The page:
Meetings Today Senior Contributor Jeff Heilman touched base with Massachusetts Convention Center Authority (MCCA) Executive Director David Gibbons on the MCCA’s increase in group business and the future of the facility.

MT: The year 2017 was a strong one for MCCA-hosted events. What were some prevailing factors?

DG: While we are very happy about today’s success, it follows the good deeds from the BCEC’s opening 14 years ago. With an average booking window of seven years, that means some associations are meeting here for the first time or second time. With that long horizon, which for some groups can be 15 or even 30 years out, we must be conscious of making the right moves to sustain the cycle; 2019 could be a speedbump, based on what people did in 2011 coming out of the recession.

It’s a different wavelength of thought. With prime time locked up in both the BCEC and Hynes Convention Center for most of the future years, getting into our cycle could be a challenge, especially for emerging industry groups created by today’s accelerated innovation culture.

We are also addressing imbalance in the location of hotel inventory. While smaller than the BCEC, the Hynes has the biggest group of rooms. The new 1,055-room Omni Boston Seaport Hotel now under construction across from the BCEC will help rebalance that room geography and free up more opportunities for concurrent events.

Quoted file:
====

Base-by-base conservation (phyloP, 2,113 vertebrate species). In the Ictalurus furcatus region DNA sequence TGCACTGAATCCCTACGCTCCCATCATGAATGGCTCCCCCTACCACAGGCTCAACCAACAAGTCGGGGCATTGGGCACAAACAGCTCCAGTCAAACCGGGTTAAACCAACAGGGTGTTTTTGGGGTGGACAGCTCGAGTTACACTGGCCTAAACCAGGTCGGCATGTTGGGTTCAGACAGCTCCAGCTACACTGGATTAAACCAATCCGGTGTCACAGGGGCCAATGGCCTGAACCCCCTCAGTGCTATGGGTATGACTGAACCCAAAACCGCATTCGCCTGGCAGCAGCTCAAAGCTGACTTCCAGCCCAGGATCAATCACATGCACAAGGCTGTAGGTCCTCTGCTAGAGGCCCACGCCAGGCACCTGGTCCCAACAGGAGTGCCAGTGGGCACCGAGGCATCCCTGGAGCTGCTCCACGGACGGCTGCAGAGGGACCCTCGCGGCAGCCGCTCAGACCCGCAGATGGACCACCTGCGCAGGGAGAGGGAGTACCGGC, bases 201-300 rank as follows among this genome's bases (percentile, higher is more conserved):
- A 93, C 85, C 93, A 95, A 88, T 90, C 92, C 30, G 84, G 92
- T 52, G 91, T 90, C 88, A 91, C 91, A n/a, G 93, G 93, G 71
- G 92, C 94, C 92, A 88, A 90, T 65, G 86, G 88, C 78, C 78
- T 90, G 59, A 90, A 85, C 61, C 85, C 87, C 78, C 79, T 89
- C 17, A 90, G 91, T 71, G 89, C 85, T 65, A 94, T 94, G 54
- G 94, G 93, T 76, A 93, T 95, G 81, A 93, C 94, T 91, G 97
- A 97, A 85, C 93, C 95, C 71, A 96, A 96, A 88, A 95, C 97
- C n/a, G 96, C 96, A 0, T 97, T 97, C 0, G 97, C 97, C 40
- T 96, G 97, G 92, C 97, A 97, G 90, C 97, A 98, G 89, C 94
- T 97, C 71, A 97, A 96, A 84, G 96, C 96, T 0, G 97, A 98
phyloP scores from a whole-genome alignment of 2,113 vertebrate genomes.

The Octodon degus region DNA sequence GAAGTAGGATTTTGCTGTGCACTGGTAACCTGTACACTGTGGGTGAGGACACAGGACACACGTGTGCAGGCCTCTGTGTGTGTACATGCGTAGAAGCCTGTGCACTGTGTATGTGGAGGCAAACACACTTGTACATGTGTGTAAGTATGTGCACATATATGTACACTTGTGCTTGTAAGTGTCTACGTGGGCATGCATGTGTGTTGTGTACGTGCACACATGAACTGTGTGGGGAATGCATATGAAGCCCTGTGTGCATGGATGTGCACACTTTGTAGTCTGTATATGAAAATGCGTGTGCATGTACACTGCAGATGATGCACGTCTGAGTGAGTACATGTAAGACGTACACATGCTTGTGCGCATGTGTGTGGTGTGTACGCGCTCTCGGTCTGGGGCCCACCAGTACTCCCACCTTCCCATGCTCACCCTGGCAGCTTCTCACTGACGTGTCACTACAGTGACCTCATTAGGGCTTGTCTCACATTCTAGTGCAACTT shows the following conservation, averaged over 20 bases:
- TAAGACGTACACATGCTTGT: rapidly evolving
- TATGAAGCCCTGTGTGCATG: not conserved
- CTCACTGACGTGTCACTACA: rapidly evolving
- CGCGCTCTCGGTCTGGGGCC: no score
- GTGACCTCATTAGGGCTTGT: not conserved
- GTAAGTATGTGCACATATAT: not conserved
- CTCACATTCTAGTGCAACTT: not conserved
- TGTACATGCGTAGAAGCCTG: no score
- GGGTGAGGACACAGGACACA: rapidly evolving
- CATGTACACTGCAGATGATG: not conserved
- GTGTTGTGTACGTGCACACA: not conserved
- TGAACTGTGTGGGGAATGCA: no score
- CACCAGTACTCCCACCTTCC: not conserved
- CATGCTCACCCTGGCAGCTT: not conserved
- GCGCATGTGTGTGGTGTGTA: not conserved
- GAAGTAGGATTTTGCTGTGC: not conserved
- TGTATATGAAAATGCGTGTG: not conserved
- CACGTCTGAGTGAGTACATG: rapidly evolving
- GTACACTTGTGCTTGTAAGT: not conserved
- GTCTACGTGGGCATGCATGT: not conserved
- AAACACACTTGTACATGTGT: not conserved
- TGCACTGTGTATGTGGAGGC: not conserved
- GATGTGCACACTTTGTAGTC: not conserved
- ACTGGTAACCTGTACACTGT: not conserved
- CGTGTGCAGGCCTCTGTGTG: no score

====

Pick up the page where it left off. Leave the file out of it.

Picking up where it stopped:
With its diverse and expanding economy centered around technology, medicine and the life sciences, Boston is the think tank for the 21st century. As a corporate magnet and academic stronghold with a strong financial backbone, it’s a destination for the meeting of minds and wallets. This is a favorable time for Boston.

Everybody is on the same page, and there’s a fair wind with us.

MT: What steps is the MCCA taking to maintain momentum?

DG: We are presently studying master planning ideas for the next decade or so, including growth options for the 30 undeveloped acres on our 70-acre campus. Topping the competition on exhibition space is a driving metric of our industry, but in “think tank” Boston, our higher priority is being able to offer multiple smart meeting rooms for brainstorming, strategy sessions and versatile networking.

The rate of acquisition and consolidation in certain industries is also changing exhibition floor dynamics and planner expectations. It’s about wider aisles and pavilions, not booths. They want excitement and experiences.

At some shows here, you forget you’re in a convention center.

Boston Convention and Exhibition Center, Credit: Signature Boston
Boston Convention and Exhibition Center, Credit: Signature Boston​

We expect to report on the study in spring 2019. Meanwhile, we are focused on enhancements including four- and five-star hotel level service training for our employees, improving our F&B offerings and building on the huge success of our outdoor Lawn on D event space.

The innovation and technology industries are big customers, so our people who engage their people must be on the same level. That means ensuring that both our enterprise, and our clients have the best tools available. I am proud of our talented IT department, which we’ve really fine-tuned in the last three years.

Another strength not normally associated with Boston is our stagecraft. People don’t want a two-dimensional convention or tradeshow. They want to be entertained. That makes our strong IATSE community, going hand in hand with Boston’s theater revival, another backbone of our service culture.

We are good at the show business side, too.

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